Dallas Voice (Dallas, Tex.), Vol. 28, No. 13, Ed. 1 Friday, August 12, 2011 Page: 13 of 56
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DOWNTOWN COWTOWN | Afloat supporting the repel of 'don't ask, don't tell' was part of the 2010 Tar-
rant county Parade. (Tammy Nash/Dallas Voice)
From Page 4
But this bigger, better Pride celebration costs
money The budget for the parade and picnic
weekend is $25,000, a significant increase from
the previous budget of $6,600 according to
Tony Coronado, TWGPWA corporate partner
and sponsorships committee chair.
And unlike the Dallas Pride parade each
September that is Staged by a professional or-
ganization, the Dallas Tavern Guild, the Fort
Worth events are mounted completely by a vol-
unteer community organization.
Coronado said the committee has so far
raised about $10,000 of the total needed. But te
confident that upcoming fundraising events
can make up the difference — as long as the
community turns out to support them.
On Aug. 20, TCGPWA is holding a benefit
garage sale, and on Aug. 21, "The Diva Show"
starring local drag legend Tasha Kohl begins at
8 p.m. at Best Friends Club. Three additional
shows are planned at Best Friends through
September, including a pageant, that will all
help bulk up the Pride celebration coffers.
In addition, Coronado said that most groups
that will participate in the parade have not reg-
istered yet. Parade entries cost $50 for an eco-
friendly or walking group, $f 5 for a non-profit
and $125 for a standard entry which may be a
car, float or a truck.
Groups have until Sept. 15 to: register.
Coronado said the association has lined up
some sponsors, the majority of whom are "pro-
viding in-kind services," Coronado said. That
list includes Coors, which will supply the main
stage for the festival.
But, Littlefield added, "We could always use
She said that another way to contribute is to
purchase the weekend package available on
the TCGPWA website. The Sheraton Fort
Worth Hotel & Spa is the host hotel and the
weekend includes lunch at Billy Bob's in the
Stockyards, a film screening at the Water Gar-
dens and excursions to the museums in the
city's Cultural District.
"Buy into that package," Littlefield urged.
"It will help tremendously.''
She said the Fort Worth Convention & Visi-
tors Bureau has been "gung ho supportive" in
helping the association plan and promote Pride
The downtown route is about four times the
length of the old parade route, and Littlefield
said that requires more announcing stations
and more police. And for the first time, the Fort
Worth parade will Use barricades to keep spec-
tators on the sidewalks, adding another ex-
More volunteers are also needed this year for
set-up, clean up and logistics, which also adds
to the price.
Newly elected Fort Worth Mayor Betsy Price
will be one of the grand marshals for this year's
parade, and Billy Moon — grand marshal of
the first Pride parade in Fort Worth 30 years
ago — will be one of the honorary grand mar-
shals. Tasha Kohl has also been named hon-
orary grand marshal.
Coronado said the Pride Week association
named Kohl as an honorary grand marshal in
part as a shout-out to the: City's female imper-
sonators who are the ones who started the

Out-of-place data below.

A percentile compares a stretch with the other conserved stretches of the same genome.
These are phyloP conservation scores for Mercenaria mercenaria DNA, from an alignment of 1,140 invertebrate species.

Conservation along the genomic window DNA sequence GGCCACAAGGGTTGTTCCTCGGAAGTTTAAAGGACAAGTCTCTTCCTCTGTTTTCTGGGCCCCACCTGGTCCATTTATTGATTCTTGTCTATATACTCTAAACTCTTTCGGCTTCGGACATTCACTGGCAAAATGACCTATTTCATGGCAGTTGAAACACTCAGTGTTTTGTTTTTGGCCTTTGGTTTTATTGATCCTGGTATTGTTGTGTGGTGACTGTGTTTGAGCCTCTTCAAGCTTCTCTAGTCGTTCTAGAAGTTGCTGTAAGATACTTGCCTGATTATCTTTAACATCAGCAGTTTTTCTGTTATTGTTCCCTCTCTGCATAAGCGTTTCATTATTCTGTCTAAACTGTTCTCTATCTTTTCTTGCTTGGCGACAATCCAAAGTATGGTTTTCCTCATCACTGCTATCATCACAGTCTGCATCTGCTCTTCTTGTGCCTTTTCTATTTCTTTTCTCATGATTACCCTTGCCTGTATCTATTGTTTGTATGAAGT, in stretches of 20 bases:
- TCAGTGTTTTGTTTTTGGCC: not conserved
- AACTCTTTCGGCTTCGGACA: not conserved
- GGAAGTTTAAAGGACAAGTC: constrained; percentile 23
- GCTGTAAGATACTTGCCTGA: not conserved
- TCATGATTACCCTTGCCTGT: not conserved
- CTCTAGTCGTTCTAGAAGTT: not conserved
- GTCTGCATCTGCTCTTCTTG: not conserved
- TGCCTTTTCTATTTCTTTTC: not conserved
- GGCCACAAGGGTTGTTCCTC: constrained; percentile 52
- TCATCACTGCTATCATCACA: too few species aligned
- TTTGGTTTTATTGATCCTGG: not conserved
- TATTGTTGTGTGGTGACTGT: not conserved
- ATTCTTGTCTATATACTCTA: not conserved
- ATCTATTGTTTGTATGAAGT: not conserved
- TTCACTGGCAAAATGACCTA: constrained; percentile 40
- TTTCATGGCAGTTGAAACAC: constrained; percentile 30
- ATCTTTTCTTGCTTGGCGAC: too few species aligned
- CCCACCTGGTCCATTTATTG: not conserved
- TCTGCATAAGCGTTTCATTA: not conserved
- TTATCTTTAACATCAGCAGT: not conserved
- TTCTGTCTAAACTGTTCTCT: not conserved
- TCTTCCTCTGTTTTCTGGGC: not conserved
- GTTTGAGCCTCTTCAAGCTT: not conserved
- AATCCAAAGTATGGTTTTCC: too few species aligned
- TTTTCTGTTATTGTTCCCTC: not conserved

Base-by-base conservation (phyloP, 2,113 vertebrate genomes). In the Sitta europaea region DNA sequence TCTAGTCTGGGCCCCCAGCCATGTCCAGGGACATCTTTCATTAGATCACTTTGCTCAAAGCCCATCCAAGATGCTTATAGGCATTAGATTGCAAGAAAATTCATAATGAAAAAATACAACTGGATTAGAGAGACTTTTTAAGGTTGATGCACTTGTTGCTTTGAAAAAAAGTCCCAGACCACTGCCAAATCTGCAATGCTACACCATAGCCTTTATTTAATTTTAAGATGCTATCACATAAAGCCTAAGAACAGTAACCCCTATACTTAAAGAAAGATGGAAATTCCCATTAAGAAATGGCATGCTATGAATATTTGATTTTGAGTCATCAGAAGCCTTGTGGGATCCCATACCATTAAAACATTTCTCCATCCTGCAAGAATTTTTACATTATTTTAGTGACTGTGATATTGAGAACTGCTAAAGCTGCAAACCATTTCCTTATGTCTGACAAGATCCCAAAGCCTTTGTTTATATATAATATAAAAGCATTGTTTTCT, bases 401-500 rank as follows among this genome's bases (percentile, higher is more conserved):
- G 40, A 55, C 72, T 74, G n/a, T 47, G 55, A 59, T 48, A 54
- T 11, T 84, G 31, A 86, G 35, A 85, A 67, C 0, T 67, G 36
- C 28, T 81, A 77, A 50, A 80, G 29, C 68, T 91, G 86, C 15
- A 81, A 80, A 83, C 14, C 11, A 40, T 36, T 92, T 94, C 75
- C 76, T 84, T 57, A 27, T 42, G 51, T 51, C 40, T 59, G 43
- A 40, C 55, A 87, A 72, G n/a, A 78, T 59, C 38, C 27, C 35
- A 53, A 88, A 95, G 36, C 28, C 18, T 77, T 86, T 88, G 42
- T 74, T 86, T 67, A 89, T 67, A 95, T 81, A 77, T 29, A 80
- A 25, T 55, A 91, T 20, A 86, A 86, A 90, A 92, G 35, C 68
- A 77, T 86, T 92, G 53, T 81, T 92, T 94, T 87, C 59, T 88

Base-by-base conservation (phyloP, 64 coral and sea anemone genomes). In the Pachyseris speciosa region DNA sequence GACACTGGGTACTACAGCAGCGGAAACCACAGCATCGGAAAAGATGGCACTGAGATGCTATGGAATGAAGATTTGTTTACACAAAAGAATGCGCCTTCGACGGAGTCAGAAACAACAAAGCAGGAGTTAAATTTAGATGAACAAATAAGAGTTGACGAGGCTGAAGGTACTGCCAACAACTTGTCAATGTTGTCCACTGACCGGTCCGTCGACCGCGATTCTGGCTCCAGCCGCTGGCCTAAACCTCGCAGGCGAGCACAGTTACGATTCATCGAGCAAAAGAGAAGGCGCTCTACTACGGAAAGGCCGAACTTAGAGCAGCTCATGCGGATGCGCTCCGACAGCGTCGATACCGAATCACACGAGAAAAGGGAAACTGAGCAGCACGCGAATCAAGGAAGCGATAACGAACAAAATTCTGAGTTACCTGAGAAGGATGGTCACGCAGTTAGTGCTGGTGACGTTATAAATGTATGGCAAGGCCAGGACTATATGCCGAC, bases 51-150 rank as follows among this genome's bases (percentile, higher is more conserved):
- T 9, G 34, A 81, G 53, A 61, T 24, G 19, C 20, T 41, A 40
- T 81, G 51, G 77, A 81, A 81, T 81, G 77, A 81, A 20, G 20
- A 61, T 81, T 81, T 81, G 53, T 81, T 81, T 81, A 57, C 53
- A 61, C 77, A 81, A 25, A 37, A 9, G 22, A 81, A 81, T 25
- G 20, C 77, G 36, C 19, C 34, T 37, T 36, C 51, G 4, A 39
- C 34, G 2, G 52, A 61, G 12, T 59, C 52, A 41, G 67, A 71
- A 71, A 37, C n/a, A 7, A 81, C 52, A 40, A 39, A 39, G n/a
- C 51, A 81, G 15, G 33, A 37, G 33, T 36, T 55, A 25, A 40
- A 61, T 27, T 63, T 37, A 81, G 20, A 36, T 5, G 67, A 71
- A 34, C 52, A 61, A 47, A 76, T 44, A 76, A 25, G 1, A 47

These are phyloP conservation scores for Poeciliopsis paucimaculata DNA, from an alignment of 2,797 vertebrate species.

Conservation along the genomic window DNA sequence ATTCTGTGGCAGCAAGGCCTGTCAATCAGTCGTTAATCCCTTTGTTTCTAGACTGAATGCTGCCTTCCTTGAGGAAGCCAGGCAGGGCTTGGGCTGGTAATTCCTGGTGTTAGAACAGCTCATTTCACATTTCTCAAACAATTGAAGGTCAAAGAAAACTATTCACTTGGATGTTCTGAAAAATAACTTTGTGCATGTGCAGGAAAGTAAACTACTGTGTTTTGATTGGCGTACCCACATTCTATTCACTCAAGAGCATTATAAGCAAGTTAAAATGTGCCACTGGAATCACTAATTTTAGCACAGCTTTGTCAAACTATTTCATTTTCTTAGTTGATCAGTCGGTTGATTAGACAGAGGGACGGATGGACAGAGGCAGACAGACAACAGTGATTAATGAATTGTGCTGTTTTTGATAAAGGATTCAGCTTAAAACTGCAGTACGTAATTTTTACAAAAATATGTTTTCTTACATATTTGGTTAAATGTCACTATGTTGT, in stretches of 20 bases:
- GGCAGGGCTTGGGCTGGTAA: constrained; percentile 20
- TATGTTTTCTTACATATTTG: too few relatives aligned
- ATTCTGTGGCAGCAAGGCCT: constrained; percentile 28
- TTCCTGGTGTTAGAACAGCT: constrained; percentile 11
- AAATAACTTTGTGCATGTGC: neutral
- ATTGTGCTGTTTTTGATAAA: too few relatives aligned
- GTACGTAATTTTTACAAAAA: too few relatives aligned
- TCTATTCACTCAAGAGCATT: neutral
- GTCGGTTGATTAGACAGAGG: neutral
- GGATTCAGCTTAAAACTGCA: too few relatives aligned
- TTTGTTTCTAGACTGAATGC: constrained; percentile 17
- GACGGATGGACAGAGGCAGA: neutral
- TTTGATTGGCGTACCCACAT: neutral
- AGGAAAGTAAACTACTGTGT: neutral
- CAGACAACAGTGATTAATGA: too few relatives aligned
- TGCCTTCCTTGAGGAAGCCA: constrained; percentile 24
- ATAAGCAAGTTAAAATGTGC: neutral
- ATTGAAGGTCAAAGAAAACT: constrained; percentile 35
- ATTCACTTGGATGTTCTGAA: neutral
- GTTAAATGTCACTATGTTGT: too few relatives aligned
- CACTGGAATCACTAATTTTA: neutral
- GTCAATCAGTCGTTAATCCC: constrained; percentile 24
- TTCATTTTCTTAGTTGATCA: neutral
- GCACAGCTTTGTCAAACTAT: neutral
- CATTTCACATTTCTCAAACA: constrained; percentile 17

Pride picnic and who have always been an in-
tegral part of the fundraising efforts for the pa-
rade and other activities.
Because this year's parade is taking place
downtown, the parade will be more accessible
to Dallasites making the trip across the Trinity
for the parade by train.
On Saturday, the TRE leaves Union Station
in downtown Dallas at 8:49 a.m. and arrives at
the Fort Worth Intermodal Center (the next to
last stop) at 9:44 a.m. That station is three
blocks from the parade route.
The parade begins at the Tarrant County
Courthouse on Weatherford Street at 10 a.m.
proceeding down Main Street to 7th Street. The
festival that begins at noon will be on Main
Street from 8th to 9th streets near the Water
Gardens. The Intermodal Center is on Jones
Street at 9th Street. ■
Volunteers can sign up on line. Forms for parade
entries are also available at TCGPWA.org
From Page 11
and more likely to answer that there is discrimi-
nation, reflecting the stereotype rather than the
Hqselton said that a theology student at Baylor
spoke to him before applying to Perkins. That
student told Hoselton he came out to a Baylor
dean who told him he could continue to study at
Baylor but would not graduate and would not
find placement help.
The student transferred to Perkins at SMU,
where the dean supports him.
Justin Nichols graduated from SMU's Dedman
College of Humanities and Sciences. He said that
a regular financial aid application that included
parent's income indicated that he could afford the
tuition. However, because he is gay his father cut
him off, so he filed a "special circumstances"
"They made it affordable for me to attend," he
Fink said that she doubts being lesbian would
have qualified her for special financial aid con-
sideration at Baylor.
Despite the official policies and variety of pro-
grams, the ranking is based solely on how stu-
dents view their own campus. Students from at
least 20 other colleges think their schools are
more homophobic than Baylor. And students at
SMU think gays and lesbians are not treated very
"The message: that remains from an under-
graduate student body is they feel it's a homo-
phobic campus," Chard said. ■
Jimmy G. Owen
Pleased to announce his return to ' jl
Dallas and association with UAP. V
Over 20 years experience working
with the LGBT community.
Jimmy G. Owen, MS, LPC
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Nash, Tammye. Dallas Voice (Dallas, Tex.), Vol. 28, No. 13, Ed. 1 Friday, August 12, 2011, newspaper, August 12, 2011; Dallas, Texas. (digital.library.unt.edu/ark:/67531/metapth239180/m1/13/: accessed November 19, 2017), University of North Texas Libraries, Digital Library, digital.library.unt.edu; crediting UNT Libraries Special Collections.